The parasitic skin disease tungiasis (caused by the flea Tunga penetrans) affects resource-poor communities in Latin America, the Caribbean and sub-Saharan Africa. Prevalences in endemic areas are high, and severe pathology occurs commonly. However, risk factors for infestation have never been assessed in Africa.
Methods and Findings
A cross-sectional study was conducted in Erekiti, a rural community in Lagos State (Nigeria), where tungiasis is endemic. Individuals were examined clinically for the presence of tungiasis, and a questionnaire was applied. Data from 643 individuals (86.6% of the target population) were analyzed; 252 (42.5%) were infested with T. penetrans. In the multivariate logistic regression analysis, presence of pigs on the compounds (adjusted odds ratio = 17.98; 95% confidence interval: 5.55–58.23), sand or clay floor inside houses (9.33; 5.06–17.19), and having the common resting place outside the house (7.14; 4.0–14.29) were the most important risk factors identified. The regular use of closed footwear (0.34; 0.18–0.62) and the use of insecticides indoors (0.2; 0.05–0.83) were protective against infestation. The population attributable fractions associated with tungiasis were: sand or clay floor inside the house (73.7%), resting usually outside the house (65.5%), no regular use of closed footwear (51.1%), and pigs on the compound (37.9%).
The presence of tungiasis in Erekiti is determined to an important extent by a limited number of modifiable variables. Effective and sustainable intervention measures addressing these factors need to be implemented in this and other West African communities with high disease burden.
Tungiasis is a parasitic skin disease caused by the sand flea Tunga penetrans. After penetration into the skin, the flea grows and reaches the size of a pea. The disease is a neglected public health problem in endemic areas in Latin America, the Caribbean and Africa, and causes considerable morbidity in the affected communities. We performed a study in a rural community in Nigeria to detect factors associated with tungiasis. People were examined for the presence of sand flea lesions, and a questionnaire was applied. Of the 643 individuals examined, 252 (42.5%) had tungiasis. The most important factors independently associated with the disease were: presence of pigs on the compound (adjusted odds ratio [OR] = 17.98), sand or clay floor inside house (OR = 9.33), and having the common resting place outside the house (OR = 7.14). The regular use of closed footwear (OR = 0.34) and the use of insecticides indoors (OR = 0.2) were protective factors. Our data show that tungiasis in this community is determined to an important extent by some variables that may be a target for interventions.
Citation: Ugbomoiko US, Ariza L, Ofoezie IE, Heukelbach J (2007) Risk Factors for Tungiasis in Nigeria: Identification of Targets for Effective Intervention. PLoS Negl Trop Dis 1(3): e87. doi:10.1371/journal.pntd.0000087
Academic Editor: Helton Santiago, George Washington School of Medicine, United States of America
Received: April 2, 2007; Accepted: August 13, 2007; Published: December 5, 2007
Copyright: © 2007 Ugbomoiko et al. This is an open-access article distributed under the terms of the Creative Commons Attribution License, which permits unrestricted use, distribution, and reproduction in any medium, provided the original author and source are credited.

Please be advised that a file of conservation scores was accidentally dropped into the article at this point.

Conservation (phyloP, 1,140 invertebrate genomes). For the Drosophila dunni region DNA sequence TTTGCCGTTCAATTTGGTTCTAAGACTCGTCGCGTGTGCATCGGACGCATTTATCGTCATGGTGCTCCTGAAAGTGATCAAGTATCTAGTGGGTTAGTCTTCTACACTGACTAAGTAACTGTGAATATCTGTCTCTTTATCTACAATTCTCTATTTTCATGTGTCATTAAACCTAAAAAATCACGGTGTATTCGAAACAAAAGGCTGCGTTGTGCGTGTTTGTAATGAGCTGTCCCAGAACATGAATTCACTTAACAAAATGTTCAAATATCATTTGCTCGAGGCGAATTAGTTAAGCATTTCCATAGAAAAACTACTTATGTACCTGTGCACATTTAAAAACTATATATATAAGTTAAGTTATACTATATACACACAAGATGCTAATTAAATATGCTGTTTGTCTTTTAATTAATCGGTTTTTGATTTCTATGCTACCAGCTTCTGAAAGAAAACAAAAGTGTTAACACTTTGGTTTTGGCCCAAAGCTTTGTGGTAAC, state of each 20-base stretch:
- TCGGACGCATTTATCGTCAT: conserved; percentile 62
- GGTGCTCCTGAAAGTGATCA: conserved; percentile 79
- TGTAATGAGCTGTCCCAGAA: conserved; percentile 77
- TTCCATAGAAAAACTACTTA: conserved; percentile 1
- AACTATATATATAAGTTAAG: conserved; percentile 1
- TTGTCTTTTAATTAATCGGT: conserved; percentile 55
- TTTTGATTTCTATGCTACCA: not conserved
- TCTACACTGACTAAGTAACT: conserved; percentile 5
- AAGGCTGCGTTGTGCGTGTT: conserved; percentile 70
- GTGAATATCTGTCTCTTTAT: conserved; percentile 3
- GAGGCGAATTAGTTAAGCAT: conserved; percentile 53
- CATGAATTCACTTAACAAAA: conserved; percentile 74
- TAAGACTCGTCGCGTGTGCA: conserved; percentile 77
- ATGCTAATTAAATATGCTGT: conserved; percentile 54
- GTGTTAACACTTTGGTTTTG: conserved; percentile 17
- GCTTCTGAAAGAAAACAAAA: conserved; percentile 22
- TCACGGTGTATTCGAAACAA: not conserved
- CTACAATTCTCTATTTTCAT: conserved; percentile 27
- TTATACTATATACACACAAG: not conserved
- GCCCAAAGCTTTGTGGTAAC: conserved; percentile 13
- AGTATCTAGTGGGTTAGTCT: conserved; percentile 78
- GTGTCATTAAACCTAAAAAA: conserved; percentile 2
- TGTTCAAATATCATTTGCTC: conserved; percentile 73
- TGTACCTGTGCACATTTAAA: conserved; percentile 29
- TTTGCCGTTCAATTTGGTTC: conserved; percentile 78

Funding: The authors received no specific funding for this study.
Competing interests: The authors have declared that no competing interests exist.
The parasitic skin disease tungiasis is caused by the permanent penetration of the female sand flea Tunga penetrans into the epidermis of its host. After penetration, the female undergoes a hypertrophy and reaches the size of a pea. Tungiasis has many features of a neglected tropical disease and thus can be considered as a paradigm: it is endemic in poor communities and rural areas, it is associated with stigma, and there is no commercial market for products targeting the disease –. The disease only sporadically affects travelers to endemic areas in South America and Africa, whereas people living in local communities commonly suffer from severe infestation and associated pathology ,. Associated pathology includes bacterial superinfection, pain, fissures hindering individuals from walking normally, as well as deformation and loss of toenails and digits , –. Tungiasis lesions have also been described to be port of entry for tetanus infection ,,.
The sand flea originally occurred only on the American continent and the Caribbean Islands, but spread in the late 19th century throughout sub-Saharan Africa and to Madagascar ,. Two recent studies from Nigeria and Cameroon indicate that still today tungiasis is a major public health problem in West Africa ,.
In the past few years, the public health importance of tungiasis in resource-poor populations has been highlighted from different countries, including Brazil, Argentina, Haiti and Nigeria ,,. However, risk factors for infestation have only been addressed in a single study from Brazil , and sustainable intervention measures have never been assessed systematically. Control programs aiming at the reduction of severe morbidity are nonexistent.
Here we present the results of a cross-sectional study identifying major risk factors for tungiasis in a rural community in Nigeria. The results show that several modifiable factors, which can be addressed in control programs, are important determinants for infestation.
The study was conducted in Erekiti, a community located about 50 km west from Lagos, the capital of Lagos State, Nigeria.